Implementing software development lifecycle - or SDLC - is a great way to speed up your value delivery. It can be even more efficient when you utilize release management platforms like

What is SDLC? And how do release management platforms like fit into the lifecycle?

Software development lifecycle is the process that enables high quality software to be produced both cost and time efficiently. It’s a set of steps organizations involved in software development can follow to maintain quality assurance aspects to avoid pitfalls that can occur after deployment by focusing their efforts on testing during the development phase.

SDLC isn’t a finite process. In this article we’ll address how your team can benefit from implementing SDLC practices and also how the release management platform can support your deployment and maintenance efforts.

#1: Planning

The first phase of the software development lifecycle is planning. At this stage business aspects of the software are assembled. The purpose of this is to record the business purpose of the software, so your team can serve it better during the requirement analysis and development steps. At this time, the conversations between the client and your organization revolve around the following questions.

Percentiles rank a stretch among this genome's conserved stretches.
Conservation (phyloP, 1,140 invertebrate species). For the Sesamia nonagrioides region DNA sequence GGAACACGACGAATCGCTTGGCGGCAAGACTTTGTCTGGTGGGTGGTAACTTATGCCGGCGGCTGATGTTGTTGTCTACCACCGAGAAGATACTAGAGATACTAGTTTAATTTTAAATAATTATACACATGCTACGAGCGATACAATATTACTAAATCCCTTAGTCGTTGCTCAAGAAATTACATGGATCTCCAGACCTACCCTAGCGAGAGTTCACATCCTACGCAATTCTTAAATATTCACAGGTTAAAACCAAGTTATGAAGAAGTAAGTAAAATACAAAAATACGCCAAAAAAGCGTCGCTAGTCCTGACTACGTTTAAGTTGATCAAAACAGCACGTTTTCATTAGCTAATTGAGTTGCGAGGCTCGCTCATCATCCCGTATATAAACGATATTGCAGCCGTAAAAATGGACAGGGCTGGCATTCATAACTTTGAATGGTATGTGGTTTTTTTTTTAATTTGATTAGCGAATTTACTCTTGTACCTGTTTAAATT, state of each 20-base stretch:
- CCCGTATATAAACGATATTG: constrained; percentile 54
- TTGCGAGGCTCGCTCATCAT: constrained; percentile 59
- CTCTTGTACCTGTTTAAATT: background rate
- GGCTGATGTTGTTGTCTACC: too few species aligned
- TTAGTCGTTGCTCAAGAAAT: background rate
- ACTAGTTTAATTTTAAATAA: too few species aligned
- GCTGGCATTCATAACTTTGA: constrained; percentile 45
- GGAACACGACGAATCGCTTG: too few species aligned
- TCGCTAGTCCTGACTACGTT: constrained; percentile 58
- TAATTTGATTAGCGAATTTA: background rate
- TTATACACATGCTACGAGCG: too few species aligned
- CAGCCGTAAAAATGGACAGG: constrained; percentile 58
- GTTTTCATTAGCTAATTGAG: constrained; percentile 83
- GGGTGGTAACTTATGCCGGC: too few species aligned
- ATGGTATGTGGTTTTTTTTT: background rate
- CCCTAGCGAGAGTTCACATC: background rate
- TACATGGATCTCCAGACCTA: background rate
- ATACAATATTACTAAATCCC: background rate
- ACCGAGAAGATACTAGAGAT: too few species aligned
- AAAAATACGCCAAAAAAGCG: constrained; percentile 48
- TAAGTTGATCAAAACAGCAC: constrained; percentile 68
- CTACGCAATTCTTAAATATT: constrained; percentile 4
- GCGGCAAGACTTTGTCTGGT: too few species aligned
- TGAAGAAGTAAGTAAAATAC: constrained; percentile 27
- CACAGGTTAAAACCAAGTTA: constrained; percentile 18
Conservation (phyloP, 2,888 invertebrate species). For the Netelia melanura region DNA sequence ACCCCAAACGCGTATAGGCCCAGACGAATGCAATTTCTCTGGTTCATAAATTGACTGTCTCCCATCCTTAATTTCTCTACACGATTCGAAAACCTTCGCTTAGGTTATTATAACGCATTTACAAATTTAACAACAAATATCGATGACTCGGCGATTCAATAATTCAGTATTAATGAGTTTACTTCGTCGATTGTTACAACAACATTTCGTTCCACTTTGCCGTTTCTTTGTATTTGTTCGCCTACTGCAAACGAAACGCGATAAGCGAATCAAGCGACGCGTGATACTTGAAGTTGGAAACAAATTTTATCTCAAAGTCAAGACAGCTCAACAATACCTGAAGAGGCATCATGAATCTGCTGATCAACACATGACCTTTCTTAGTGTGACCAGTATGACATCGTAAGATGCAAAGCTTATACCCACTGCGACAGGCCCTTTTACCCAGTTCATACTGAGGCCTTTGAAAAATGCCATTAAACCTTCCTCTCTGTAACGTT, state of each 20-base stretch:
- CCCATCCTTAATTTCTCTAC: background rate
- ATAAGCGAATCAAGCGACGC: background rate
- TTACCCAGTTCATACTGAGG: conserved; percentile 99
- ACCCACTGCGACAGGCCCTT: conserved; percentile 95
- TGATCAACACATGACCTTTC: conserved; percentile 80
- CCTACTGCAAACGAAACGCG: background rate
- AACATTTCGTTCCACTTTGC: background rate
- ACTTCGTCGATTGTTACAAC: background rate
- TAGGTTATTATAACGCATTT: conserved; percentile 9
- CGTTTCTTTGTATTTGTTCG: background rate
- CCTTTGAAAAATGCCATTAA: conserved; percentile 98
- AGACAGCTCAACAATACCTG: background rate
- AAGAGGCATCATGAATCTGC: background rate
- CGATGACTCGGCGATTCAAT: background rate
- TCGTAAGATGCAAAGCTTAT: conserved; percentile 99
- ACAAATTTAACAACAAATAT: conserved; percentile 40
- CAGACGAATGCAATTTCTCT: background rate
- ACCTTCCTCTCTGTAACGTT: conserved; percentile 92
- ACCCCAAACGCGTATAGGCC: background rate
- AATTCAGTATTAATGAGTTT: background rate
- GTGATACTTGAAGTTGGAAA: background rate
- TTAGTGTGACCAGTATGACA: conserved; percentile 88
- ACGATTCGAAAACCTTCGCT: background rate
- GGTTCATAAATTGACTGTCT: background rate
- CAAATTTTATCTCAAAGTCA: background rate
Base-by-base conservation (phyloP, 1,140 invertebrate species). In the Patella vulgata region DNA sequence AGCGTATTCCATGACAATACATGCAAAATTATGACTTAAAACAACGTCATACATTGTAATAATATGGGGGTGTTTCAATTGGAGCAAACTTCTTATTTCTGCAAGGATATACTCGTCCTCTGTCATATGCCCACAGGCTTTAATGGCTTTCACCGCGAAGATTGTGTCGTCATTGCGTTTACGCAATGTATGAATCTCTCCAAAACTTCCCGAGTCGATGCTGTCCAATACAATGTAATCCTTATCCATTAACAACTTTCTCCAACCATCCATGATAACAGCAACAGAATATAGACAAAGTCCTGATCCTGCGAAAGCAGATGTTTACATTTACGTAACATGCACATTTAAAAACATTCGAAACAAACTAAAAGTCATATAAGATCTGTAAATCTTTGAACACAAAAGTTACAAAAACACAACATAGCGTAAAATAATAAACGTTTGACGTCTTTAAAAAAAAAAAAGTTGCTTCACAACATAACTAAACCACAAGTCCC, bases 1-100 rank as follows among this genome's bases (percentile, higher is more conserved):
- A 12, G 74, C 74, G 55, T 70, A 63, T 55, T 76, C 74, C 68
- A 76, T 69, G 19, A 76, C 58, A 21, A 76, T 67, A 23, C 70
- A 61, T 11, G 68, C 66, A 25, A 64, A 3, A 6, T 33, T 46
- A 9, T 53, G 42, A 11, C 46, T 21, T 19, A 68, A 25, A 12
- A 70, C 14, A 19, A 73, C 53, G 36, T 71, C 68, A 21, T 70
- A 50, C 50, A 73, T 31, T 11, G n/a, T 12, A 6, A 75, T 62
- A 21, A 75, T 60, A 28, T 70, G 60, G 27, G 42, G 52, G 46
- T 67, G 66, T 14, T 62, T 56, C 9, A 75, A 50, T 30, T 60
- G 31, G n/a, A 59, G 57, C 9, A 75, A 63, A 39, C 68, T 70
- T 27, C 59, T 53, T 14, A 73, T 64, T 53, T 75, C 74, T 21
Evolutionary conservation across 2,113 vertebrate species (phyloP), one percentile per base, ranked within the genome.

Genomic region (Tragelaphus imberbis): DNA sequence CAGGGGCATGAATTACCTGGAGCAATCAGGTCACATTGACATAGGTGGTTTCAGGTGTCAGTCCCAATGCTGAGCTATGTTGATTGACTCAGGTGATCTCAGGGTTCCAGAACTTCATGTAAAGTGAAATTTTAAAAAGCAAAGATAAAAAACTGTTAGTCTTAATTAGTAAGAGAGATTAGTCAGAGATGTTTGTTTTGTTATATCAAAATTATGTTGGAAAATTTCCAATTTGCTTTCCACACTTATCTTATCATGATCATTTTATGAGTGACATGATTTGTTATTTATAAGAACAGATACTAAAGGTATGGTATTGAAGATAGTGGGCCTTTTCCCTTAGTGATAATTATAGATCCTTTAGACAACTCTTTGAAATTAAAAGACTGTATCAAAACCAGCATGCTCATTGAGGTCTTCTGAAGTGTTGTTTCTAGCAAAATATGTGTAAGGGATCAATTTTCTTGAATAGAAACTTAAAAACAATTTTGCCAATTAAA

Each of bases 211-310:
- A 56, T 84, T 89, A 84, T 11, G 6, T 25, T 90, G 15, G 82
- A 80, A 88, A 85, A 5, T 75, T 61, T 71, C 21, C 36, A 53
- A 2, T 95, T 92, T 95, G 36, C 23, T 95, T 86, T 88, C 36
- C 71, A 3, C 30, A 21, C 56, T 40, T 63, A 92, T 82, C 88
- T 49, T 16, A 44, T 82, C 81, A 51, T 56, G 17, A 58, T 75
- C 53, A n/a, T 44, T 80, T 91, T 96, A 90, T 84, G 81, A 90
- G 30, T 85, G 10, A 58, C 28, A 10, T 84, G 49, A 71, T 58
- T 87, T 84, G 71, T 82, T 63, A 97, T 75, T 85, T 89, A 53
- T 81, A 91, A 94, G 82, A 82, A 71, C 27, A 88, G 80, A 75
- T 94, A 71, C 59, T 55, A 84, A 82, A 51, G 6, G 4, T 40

• Who’s going to use the software?

  • How will the software be used?

  • What kind of information will the software use?

The result of planning is a concrete specification of requirements – which isn’t the software requirement specification just yet! – the software needs to deliver. These are usually the demands of the client, the end-user and the functional requirements of the software itself.

#2: Requirement Analysis

Once the requisites are defined, your organization’s team can begin to analyze them. The requirement analysis stage is extremely important, therefore every stakeholder within your organization needs to be present from developers to testers and marketers. The point of this stage is to get your teammates to understand the purpose of the software and its functionalities.

During requirement analysis the requirements set at the planning phase are addressed technically, and also the foreseeable risks are defined so your team can prepare for them. The result of this stage is a software requirement specification, or SRS document, which is the basis of the following phases of SDLC.

#3: Design

After the needs of each stakeholder (client, end-user) and the software requirements are established, it’s time to design how those requisites will be fulfilled. If the software is the building, the design phase is where the blueprint’s being made.

With the leadership of senior team members, the architecture of the software is finalized by selecting the most optimal plan to create the software. During this phase the team members bear in mind the SRS document, as well as the maintenance responsibilities once the software is deployed to avoid risks.

#4: Development